Twitter has announced that they will no longer whitelist applications to get them around rate-limiting on their APIs. It’s not a conventional security issue, but it’s illustrative of some of the issues in them.

Applications running on Twitter use their API to gain access to users’ friends, their tweets, and other data and do things with them. 3rd party Twitter clients like Tweetdeck (my favorite) use the APIs to provide basic Twitter service, but other apps might follow a network of your users and their users, etc. Some of these applications have high-volume needs for the API.

But Twitter can’t let just anyone make as many calls as they want into their system. Normally, users, apps, and IP addresses are rate-limited depending on the circumstances.

Normally apps are limited to 350 requests on a user’s behalf every hour. Twitter used to allow companies to request that a registered app be put on a whitelist and get a far higher limit (20,000/hour). They will still keep the whitelist operational for those who were approved in the past, but will approve no new ones. So now, unless you use the relatively new Twitter Streaming API, you’re stuck with the 350/hour limit.

Many of those app vendors are not too happy about the change. See the link up top to the announcement, which was on a Google Group, and follow the responses from developers. This guy is pretty mad too. Many seem to feel betrayed by the company’s request that they “…focus on what’s possible within the rich variety of integration options already provided…”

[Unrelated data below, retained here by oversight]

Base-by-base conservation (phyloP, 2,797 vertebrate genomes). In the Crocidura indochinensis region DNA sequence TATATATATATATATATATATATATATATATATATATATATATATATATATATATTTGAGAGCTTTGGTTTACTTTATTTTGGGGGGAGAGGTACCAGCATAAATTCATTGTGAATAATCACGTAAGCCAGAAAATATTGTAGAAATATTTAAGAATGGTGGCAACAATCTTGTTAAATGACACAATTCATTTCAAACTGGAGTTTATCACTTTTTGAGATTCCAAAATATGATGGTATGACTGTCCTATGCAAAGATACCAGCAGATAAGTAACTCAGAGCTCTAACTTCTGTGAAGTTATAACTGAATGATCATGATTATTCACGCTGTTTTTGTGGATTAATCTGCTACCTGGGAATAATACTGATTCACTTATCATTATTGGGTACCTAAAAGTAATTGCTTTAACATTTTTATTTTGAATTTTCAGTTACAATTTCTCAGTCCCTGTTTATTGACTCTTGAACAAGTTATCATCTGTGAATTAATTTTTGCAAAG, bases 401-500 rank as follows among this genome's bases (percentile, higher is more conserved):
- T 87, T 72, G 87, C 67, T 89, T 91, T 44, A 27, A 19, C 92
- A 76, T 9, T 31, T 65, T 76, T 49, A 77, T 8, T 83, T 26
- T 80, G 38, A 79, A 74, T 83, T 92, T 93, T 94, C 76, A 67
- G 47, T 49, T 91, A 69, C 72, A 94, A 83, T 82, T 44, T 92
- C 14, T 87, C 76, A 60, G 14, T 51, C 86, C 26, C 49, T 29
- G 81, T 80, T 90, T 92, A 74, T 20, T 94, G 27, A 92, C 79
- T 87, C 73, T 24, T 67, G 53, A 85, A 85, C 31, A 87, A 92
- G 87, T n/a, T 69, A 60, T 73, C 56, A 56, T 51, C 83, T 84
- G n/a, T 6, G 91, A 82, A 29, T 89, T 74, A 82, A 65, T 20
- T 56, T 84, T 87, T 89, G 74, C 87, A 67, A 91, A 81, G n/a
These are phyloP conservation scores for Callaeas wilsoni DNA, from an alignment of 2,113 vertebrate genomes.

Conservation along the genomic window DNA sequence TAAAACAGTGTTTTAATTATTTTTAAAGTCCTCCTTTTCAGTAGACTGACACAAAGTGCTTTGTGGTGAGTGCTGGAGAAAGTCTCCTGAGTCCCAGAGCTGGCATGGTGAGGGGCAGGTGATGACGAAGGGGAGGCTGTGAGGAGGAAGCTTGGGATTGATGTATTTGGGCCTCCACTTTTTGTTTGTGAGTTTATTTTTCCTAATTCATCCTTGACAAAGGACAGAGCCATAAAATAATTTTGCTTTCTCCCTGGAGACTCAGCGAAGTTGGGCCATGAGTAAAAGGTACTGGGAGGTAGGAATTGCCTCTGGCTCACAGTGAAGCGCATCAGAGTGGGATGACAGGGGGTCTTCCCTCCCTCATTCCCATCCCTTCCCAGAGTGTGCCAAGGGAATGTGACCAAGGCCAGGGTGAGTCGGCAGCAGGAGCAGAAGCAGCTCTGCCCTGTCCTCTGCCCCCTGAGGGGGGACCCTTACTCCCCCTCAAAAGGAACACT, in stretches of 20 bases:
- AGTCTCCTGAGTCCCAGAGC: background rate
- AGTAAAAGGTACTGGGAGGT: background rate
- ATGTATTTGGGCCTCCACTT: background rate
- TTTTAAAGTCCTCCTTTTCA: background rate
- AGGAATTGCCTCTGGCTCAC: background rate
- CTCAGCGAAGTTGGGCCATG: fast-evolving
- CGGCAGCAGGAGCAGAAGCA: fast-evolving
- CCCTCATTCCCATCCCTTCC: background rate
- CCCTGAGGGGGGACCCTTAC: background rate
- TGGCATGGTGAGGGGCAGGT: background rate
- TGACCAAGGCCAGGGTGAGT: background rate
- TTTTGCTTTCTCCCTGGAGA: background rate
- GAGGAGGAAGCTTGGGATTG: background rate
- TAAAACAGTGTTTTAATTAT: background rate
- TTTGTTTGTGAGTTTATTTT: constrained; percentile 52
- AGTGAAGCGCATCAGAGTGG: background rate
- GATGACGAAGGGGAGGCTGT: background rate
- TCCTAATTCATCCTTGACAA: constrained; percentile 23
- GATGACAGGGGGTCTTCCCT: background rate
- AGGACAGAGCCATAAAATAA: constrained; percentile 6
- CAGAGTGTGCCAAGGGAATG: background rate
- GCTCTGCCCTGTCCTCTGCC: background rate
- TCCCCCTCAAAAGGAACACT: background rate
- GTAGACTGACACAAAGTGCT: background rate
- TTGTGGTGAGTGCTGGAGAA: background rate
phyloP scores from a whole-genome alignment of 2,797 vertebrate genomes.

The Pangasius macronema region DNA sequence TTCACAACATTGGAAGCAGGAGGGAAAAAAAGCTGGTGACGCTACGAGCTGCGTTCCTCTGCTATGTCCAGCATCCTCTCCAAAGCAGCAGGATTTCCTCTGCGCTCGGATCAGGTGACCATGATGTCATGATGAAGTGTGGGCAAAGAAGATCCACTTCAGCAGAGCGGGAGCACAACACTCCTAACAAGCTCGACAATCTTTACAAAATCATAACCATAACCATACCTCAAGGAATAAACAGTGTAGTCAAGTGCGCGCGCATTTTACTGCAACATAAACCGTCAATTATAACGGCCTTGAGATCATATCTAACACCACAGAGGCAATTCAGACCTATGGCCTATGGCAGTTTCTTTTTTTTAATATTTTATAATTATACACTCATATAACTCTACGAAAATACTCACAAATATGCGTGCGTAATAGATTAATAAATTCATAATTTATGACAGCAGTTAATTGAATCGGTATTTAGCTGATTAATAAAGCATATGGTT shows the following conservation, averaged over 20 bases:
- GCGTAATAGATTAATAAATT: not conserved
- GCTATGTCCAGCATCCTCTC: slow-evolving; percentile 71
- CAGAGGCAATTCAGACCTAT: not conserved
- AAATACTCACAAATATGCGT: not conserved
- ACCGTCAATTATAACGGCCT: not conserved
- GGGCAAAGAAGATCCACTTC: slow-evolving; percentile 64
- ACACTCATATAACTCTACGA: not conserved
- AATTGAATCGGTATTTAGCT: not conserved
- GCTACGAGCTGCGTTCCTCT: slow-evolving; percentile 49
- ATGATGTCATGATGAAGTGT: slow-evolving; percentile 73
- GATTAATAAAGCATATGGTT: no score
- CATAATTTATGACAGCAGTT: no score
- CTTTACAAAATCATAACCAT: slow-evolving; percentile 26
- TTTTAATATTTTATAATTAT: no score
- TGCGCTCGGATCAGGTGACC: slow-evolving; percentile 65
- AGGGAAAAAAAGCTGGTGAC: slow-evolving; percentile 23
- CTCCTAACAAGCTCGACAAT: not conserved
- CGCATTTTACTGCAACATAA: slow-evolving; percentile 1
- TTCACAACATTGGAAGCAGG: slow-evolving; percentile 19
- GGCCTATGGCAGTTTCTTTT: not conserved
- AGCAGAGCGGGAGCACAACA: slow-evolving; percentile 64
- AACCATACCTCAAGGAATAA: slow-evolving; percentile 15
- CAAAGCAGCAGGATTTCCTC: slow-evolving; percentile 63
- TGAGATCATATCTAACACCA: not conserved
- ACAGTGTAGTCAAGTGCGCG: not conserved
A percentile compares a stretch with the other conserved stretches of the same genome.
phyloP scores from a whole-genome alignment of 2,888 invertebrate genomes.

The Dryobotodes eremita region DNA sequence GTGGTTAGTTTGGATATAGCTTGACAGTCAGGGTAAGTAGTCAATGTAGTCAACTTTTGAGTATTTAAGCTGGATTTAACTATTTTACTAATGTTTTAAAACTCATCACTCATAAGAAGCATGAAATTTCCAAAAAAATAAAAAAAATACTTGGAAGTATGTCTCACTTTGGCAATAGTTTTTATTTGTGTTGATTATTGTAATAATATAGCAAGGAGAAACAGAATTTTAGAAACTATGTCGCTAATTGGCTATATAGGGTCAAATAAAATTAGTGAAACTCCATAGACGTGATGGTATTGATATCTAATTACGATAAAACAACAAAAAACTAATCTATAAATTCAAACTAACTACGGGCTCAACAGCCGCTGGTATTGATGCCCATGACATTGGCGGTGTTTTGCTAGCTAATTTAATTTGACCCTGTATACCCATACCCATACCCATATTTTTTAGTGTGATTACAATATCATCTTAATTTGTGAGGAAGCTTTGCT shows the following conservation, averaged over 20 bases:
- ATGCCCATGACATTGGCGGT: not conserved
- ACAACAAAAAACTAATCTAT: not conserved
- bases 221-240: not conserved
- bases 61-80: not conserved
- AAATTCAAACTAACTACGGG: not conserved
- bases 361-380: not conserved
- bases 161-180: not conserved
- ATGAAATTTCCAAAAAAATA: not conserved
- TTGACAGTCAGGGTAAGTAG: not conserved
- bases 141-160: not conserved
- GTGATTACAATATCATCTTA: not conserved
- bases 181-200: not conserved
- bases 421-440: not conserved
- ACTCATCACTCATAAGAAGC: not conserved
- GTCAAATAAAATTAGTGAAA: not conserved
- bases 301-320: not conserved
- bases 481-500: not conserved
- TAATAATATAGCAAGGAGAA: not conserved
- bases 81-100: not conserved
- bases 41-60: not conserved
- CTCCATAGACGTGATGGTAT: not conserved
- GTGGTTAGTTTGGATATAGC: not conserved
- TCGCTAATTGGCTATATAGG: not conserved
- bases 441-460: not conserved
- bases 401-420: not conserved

The availability of the whitelist encouraged developers to develop apps which assumed a much higher rate than 350/hour. One developer relates how his app has to make requests of all of a user’s followers. If a user has thousands of followers, this can take impossibly long, and some have much more. Barack Obama, for example, has 6,630,737 followers, and he’s only #4 on the list of the Most Followed.

The change shows how Twitter has run up against the practical limits of trust. The rate limits are in there to prevent denial of service, whether intentionally, through sloppy apps, or even just bad luck. Any regular Twitter user knows that the network isn’t exactly “4 9’s” reliable, and every outage must embarrass Twitter and enrage app vendors.

The lesson here is that whitelists must be fairly exclusive to be effective. Membership in the Twitter app whitelist gives an app the ability to suck capacity away from everyone else, especially if it gets popular with the wrong people. Twitter seems to be dealing with the problem by providing new technologies for high-volume access, and this is probably the right way to go about it. So be careful about what you whitelist or you may end up making stakeholders mad.